So, want to get “Lion” ($30) purring on your Mac? It’s a dead-easy process, although there is a fair amount of waiting around involved (think about an hour and a half, give or take).
Here’s how to get started.
- First, check with Apple to make sure your Mac is actually capable of running “Lion.” In general, any Mac sold after late 2006 should be fine. Just be sure your system has an Intel Core 2 Duo, Core i3, Core i5, or Core i7 processor; to find out, click the Apple menu in the top-left corner of the screen and select “About this Mac.” Your Mac will also need to be running on “Snow Leopard,” the version of Mac OS X before “Lion.” Again, go to “About this Mac” and make sure the “version” number is “10.6” or higher.
- Now, a couple more preliminary housekeeping items. Click the Apple menu and select “Software Update” to check for any available software patches from Apple. Then, you should back up your Mac; here’s how to do it.
- OK, ready for “Lion”? Visit Apple’s Lion product page on the web, then click the blue button that reads “View in Mac App Store.” Then (as you might guess) the Mac App Store should open automatically; click here if it doesn’t.
- Next, click the button with the $29.99 price tag on it; you’ll be prompted to enter your Apple ID information (or your credit card number, if you haven’t made any purchases in the iTunes Store yet).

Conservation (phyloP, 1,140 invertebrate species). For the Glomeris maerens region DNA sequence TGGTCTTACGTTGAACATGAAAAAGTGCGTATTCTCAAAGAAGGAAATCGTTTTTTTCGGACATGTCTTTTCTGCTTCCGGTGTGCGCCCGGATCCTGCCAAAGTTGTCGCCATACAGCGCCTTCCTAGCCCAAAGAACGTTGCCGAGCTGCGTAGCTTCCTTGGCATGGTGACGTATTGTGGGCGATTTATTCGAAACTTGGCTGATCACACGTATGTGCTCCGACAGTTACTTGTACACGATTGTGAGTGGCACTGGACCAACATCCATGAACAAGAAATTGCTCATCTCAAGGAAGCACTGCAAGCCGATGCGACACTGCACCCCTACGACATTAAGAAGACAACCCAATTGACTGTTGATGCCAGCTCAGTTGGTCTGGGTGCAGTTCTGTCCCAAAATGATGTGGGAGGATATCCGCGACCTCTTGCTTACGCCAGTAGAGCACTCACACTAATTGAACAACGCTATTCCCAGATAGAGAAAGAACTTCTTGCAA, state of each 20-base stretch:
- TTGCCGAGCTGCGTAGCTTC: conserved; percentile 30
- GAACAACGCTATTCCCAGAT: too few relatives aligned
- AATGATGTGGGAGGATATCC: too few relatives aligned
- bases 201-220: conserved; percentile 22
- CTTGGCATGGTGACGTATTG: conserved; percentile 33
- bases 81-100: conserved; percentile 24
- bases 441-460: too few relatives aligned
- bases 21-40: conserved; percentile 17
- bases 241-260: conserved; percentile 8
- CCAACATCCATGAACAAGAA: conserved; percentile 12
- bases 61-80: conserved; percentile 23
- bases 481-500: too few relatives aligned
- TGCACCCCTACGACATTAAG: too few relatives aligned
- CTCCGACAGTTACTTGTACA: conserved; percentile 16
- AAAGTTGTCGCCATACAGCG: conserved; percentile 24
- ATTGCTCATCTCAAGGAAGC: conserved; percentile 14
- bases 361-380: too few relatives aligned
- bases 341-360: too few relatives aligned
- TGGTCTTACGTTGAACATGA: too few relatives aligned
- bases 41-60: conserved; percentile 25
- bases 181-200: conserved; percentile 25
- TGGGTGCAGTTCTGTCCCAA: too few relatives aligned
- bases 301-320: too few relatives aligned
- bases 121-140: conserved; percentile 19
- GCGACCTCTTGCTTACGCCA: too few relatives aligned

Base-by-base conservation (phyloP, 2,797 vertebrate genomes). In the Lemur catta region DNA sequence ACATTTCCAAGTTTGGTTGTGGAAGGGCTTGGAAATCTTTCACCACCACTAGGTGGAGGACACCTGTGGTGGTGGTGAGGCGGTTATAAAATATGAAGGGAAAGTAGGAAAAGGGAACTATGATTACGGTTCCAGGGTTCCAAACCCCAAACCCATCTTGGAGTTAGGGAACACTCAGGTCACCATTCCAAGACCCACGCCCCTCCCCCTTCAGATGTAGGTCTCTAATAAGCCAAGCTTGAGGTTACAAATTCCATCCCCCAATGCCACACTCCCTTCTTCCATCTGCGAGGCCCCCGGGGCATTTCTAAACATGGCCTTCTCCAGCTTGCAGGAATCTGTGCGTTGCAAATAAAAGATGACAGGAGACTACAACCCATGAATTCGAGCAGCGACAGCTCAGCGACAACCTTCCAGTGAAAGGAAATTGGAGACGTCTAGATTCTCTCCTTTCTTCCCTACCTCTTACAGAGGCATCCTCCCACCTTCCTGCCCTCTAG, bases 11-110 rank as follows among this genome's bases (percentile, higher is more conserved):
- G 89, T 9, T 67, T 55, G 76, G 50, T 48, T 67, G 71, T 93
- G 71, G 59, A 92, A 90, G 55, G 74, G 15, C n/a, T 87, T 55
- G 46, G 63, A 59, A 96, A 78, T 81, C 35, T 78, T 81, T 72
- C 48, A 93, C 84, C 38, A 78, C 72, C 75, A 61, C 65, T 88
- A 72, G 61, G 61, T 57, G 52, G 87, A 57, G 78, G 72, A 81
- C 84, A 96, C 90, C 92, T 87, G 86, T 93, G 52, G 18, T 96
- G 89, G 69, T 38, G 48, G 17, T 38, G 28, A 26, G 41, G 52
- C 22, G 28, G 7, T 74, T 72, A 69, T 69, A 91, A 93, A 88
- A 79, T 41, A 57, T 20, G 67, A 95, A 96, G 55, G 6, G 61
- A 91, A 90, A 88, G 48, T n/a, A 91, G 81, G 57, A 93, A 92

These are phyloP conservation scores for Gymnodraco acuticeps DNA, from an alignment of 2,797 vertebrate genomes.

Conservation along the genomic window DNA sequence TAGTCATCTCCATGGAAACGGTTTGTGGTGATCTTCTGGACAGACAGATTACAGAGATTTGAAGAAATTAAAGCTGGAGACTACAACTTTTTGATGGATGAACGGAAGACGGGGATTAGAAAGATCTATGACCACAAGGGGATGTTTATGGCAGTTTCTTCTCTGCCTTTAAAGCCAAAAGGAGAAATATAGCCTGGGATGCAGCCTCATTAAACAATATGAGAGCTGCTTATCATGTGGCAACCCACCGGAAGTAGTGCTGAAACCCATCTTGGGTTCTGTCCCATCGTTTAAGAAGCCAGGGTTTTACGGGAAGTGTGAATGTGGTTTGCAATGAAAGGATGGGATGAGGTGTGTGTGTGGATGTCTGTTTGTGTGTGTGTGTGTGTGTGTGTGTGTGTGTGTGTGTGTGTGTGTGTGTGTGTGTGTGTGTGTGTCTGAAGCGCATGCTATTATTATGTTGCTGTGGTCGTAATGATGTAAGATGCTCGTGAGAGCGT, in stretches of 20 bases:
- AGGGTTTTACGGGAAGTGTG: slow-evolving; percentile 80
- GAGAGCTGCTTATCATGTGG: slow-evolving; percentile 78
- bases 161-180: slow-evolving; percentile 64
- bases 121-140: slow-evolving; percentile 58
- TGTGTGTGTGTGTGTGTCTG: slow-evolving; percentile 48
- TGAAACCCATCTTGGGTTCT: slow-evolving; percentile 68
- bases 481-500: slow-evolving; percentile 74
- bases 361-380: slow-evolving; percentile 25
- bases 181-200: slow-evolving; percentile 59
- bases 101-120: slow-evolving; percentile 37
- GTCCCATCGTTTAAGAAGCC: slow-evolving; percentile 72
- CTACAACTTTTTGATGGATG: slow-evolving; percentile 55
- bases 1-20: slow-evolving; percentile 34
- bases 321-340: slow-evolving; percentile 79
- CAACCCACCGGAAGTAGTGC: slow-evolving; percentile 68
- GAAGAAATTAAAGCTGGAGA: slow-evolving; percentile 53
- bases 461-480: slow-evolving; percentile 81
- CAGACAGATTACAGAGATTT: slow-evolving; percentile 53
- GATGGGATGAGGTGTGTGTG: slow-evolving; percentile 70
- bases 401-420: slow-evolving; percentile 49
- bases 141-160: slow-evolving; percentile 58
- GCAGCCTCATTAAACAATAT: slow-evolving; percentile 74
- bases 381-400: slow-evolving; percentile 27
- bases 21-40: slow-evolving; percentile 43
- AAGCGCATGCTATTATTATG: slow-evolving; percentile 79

- Once you’ve entered your information, the Lion download should begin automatically. Settle in for a decent wait; on Wednesday afternoon, the first day Lion went on sale, the entire download took me about an hour.
- After the download process is completed, a large window with a big, friendly lion should appear on your desktop, along with the message, “To set up the installation of Mac OS X 10.7, click Continue.” Go ahead and click the Continue button (you’ll also have to accept Apple’s Mac OS license agreement).
- Next, you’ll be asked which hard drive you’d like Lion to be installed on; select your main Mac hard drive (it’s likely the only one listed) and click “Install.”
- Now, it’s time for more waiting. An initial “preparation” process will take about three or four minutes; then, your Mac will restart, and you’re in for another half hour of cooling your heels.
- Eventually, a window will appear with a big green check mark, indicating that Lion is ready to roar on your Mac. Your system will restart, and … well, that’s it!
Click here for a sneak preview of what to expect from Lion.